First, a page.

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Tim Flyer10/10/2019 14:31:20
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1073 forum posts
194 photos

One other thing I might mention is that I haven’t yet totally finished the wing tip and leading edge profiling. I only partly completed this as due to its large size it’s very easy in my small workshop to slightly damage the surfaces so I wanted to try and do the finishing at the last stage . It’s also worth noting that the centre wing profile needs to match the wing capping on the fuselage, plus the front centre section of the leading edge needs to be flat where in meets the fuselage and wing dowel recess area. That’s why I have been conservative with sanding so far .

Tim Flyer14/10/2019 14:21:49
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1073 forum posts
194 photos

Here are the flap and ailerons cut out . It’s not too difficult. Firstly a narrow cut is made and widened slightly along the line between aileron/flap spars with a scalpel on both sides followed by carefully running the razor saw along the line to separate. I purposely did not finish the trailing edge as the square edge makes sanding and alignment easier at a later stage . The same goes for the leading edge and wing tips . Leaving them square on the edges protects them and will allow easier blending in later .

I will be using flat hinges which makes the flap installation easier, with no recessed hinge line required.

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Ron Gray14/10/2019 17:55:28
1480 forum posts
363 photos

Hi Tim, you're doing a grand job there!

Rich too15/10/2019 04:58:11
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3052 forum posts
1070 photos

Well done Tim, and keep posting yes

Tim Flyer15/10/2019 07:26:05
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1073 forum posts
194 photos

Hi Ron and Rich . Thank You very much for the encouragement. Much appreciated. This is my first large 1:5th scale build so it certainly is a new challenge in terms of its size. In some ways the bigger build is much easier as it’s far less fiddly than a smaller plane. The Perma-Grit tools and razor plane are coming in very handy. The other tools I have used are aluminium square rods. These are great as straight edges and for clamping. I bought them on line a while back when I was bus new extra long wing tube for my Hurricane. The aluminium supplier wanted just abou £5. For a long length of wing tube but their minimum order was £20 so I added a number of aluminium angle lengths and tubes that come in really handy. A whole load only cost me £25😊

Ron Gray15/10/2019 09:09:00
1480 forum posts
363 photos

Good tip about the alloy rods, I have a metal supplier quite close to me so may well pop along and see what he has in his spares bin, always come out with odd bits and pieces that 'may' come in handy!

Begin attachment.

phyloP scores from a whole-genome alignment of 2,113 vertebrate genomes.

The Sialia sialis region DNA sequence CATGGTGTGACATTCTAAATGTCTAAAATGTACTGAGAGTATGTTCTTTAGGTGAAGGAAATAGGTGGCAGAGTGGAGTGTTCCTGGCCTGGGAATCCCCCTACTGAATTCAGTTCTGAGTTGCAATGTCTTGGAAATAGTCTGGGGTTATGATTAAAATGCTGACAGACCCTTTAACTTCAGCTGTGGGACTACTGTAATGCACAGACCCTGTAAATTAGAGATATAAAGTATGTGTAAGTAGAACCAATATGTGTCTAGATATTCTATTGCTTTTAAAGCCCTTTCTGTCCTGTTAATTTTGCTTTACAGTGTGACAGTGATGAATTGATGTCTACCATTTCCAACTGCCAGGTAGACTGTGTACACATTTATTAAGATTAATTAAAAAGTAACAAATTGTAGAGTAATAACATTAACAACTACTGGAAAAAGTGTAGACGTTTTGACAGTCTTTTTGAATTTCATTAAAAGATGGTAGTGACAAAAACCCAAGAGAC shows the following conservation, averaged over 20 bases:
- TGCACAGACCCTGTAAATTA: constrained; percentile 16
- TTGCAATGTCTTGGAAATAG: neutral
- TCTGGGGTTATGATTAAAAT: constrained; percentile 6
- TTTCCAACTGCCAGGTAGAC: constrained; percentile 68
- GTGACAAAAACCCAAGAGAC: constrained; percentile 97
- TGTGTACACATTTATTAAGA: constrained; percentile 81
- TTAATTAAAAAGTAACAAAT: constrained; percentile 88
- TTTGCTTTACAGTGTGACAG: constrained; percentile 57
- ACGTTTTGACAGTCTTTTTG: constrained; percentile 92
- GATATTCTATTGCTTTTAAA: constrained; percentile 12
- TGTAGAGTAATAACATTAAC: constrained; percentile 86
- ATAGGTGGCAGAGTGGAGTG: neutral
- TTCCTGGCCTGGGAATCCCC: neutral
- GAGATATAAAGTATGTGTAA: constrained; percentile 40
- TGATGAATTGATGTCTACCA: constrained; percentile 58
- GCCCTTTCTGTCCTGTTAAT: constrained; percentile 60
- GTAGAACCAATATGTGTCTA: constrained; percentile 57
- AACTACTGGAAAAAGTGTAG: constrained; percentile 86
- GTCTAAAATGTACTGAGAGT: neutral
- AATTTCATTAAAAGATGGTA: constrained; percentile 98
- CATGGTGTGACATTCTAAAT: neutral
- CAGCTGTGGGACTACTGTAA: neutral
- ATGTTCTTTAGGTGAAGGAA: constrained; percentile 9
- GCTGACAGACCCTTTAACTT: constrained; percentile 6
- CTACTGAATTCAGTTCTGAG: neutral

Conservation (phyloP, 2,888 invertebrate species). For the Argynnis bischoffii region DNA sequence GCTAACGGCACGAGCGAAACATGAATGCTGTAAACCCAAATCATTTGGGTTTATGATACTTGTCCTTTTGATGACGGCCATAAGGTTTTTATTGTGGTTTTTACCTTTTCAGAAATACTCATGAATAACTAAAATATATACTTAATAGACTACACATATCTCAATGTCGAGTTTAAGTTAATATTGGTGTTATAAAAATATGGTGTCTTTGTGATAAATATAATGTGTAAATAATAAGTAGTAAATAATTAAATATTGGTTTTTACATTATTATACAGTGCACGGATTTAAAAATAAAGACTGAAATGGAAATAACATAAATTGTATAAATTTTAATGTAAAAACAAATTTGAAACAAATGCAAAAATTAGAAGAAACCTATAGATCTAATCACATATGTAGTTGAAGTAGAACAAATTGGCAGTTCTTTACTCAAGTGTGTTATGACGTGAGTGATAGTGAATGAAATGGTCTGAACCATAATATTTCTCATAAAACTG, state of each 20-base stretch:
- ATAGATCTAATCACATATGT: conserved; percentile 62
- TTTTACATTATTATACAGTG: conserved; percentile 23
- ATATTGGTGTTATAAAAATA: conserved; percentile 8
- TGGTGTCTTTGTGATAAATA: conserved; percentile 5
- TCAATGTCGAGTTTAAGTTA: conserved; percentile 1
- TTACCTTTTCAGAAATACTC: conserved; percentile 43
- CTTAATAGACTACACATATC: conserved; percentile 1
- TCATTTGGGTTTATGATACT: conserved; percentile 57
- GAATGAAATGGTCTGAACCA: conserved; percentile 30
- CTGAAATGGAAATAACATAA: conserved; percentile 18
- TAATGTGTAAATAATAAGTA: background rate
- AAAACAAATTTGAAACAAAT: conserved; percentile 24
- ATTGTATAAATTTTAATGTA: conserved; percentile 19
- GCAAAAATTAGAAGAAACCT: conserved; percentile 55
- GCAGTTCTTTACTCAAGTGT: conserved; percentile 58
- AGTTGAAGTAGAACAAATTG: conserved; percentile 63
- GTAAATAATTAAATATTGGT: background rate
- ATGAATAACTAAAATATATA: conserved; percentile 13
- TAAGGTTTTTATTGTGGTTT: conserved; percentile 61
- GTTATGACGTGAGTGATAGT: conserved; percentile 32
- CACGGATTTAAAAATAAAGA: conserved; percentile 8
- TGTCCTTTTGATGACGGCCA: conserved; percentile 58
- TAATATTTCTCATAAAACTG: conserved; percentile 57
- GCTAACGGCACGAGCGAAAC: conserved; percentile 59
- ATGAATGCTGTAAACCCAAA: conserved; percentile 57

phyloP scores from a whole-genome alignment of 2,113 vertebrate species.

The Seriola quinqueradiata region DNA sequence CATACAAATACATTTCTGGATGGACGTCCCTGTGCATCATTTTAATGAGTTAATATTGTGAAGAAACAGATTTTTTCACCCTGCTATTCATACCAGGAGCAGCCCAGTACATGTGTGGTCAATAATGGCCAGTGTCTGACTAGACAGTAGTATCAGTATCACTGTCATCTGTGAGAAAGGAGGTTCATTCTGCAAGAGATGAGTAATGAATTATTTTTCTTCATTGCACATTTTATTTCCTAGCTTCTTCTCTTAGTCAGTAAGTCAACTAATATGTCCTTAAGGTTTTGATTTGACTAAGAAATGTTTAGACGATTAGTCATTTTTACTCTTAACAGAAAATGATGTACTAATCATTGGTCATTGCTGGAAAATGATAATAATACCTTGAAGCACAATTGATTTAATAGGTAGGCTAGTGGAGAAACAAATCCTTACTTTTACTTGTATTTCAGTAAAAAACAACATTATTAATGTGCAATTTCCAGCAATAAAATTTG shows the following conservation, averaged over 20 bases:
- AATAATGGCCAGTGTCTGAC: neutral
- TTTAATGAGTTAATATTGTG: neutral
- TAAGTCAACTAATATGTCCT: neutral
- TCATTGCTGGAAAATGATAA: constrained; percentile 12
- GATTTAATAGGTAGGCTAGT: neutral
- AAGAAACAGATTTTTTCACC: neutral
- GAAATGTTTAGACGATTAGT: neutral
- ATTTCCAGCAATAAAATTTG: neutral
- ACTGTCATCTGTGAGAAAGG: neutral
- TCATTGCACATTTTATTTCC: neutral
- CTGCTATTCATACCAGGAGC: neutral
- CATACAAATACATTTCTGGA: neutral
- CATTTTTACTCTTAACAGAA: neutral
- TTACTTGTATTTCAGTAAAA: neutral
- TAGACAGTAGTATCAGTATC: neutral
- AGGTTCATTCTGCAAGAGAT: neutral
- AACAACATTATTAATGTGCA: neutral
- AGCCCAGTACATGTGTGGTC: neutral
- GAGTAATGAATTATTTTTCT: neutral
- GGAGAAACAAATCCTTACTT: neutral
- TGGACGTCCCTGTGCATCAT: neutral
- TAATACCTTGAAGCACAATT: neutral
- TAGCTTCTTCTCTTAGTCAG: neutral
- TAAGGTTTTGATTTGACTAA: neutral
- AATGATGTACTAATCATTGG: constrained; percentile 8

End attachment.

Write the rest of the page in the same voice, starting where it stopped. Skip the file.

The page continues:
Tim Flyer15/10/2019 10:53:04
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1073 forum posts
194 photos

Cheers Ron . Yes the alloy tubes and angles are really useful. They were great for the wing sheeting. I have just cut out the ailerons and flaps . Fitting with correct gaps after capping always takes some time, and I’m being careful to make each flap the same size. One downside of building I have discovered is that aliphatic on the fingers makes my typing even worse ! 😊

Edited By Tim Flyer on 15/10/2019 10:54:17

Tim Flyer16/10/2019 13:19:55
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1073 forum posts
194 photos

Here are the flat hinges going in with help of Xcel hinge cutter . The profiling is done after hinging as usual ( otherwise slotting would be difficult) . The flap has a half angled profile as it just goes down. The aileron has the usual double profile . To profile more razor planing and sanding is needed.

Tim Flyer16/10/2019 13:23:10
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1073 forum posts
194 photos

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Tim Flyer16/10/2019 13:23:47
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1073 forum posts
194 photos

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Jon - Laser Engines16/10/2019 14:05:44
4834 forum posts
180 photos

Do you have your B yet Tim? If so you should join the stampe/tiger moth slot at wings n wheels next year. A chipmunk will be a nice addition

Tim Flyer16/10/2019 17:15:01
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1073 forum posts
194 photos

Hi Jon I’m afraid I haven’t got the B yet but hopefully will do it very soon ( next few weeks/ days) if the weather improves. We are having an instructor visit our club this weekend and hopefully we will get a test date arranged soon . 😊.

I have now finished the flaps and ailerons on both wings . I must say the Kavan flat hinges I bought from SLEC are very good quality and made the job easier. The flaps and ailerons are finally fixed after covering. As in all building labelling is important. It’s very easy to get mixed up otherwise. I label everything with a felt pen . I took time to get a satisfactory fit .. if perfection required that would have taken even longer , it’s always a “best guess” fit approach as covering film or paint tighten gaps considerably. Next job is gluing in the wing joiner to the right wing . The left side has the joining box with the two bolts .

Tim Flyer17/10/2019 11:02:48
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1073 forum posts
194 photos

0424e542-a67b-4567-be3d-4851235c8fc0.jpegToday I glued in the ply wing joiner into the right hand wing. Firstly I checked the fit . The ply joiner needed a little sanding to allow the inside ribs to but together. Luckily the wings were straight and the fit on both sides of the rib were ok so I didn’t need much extra work . The left hand wing is bolted to the joiner at the field via the two bolts accessed from the central left hand wing joiner pocket. The gluing in of the joiner into the right hand wing must be done carefully. Otherwise you might get a one piece wing!! I used some masking tape and was careful with the epoxy. The wing is very big and fills my small workshop( I had to have a tidy up too!) . Anyway for most of today I will have to leave the wing alone in there to give the epoxy plenty of time . I will not separate the wings until tomorrow to allow complete hardening. Hmmm maybe I will go flying 😉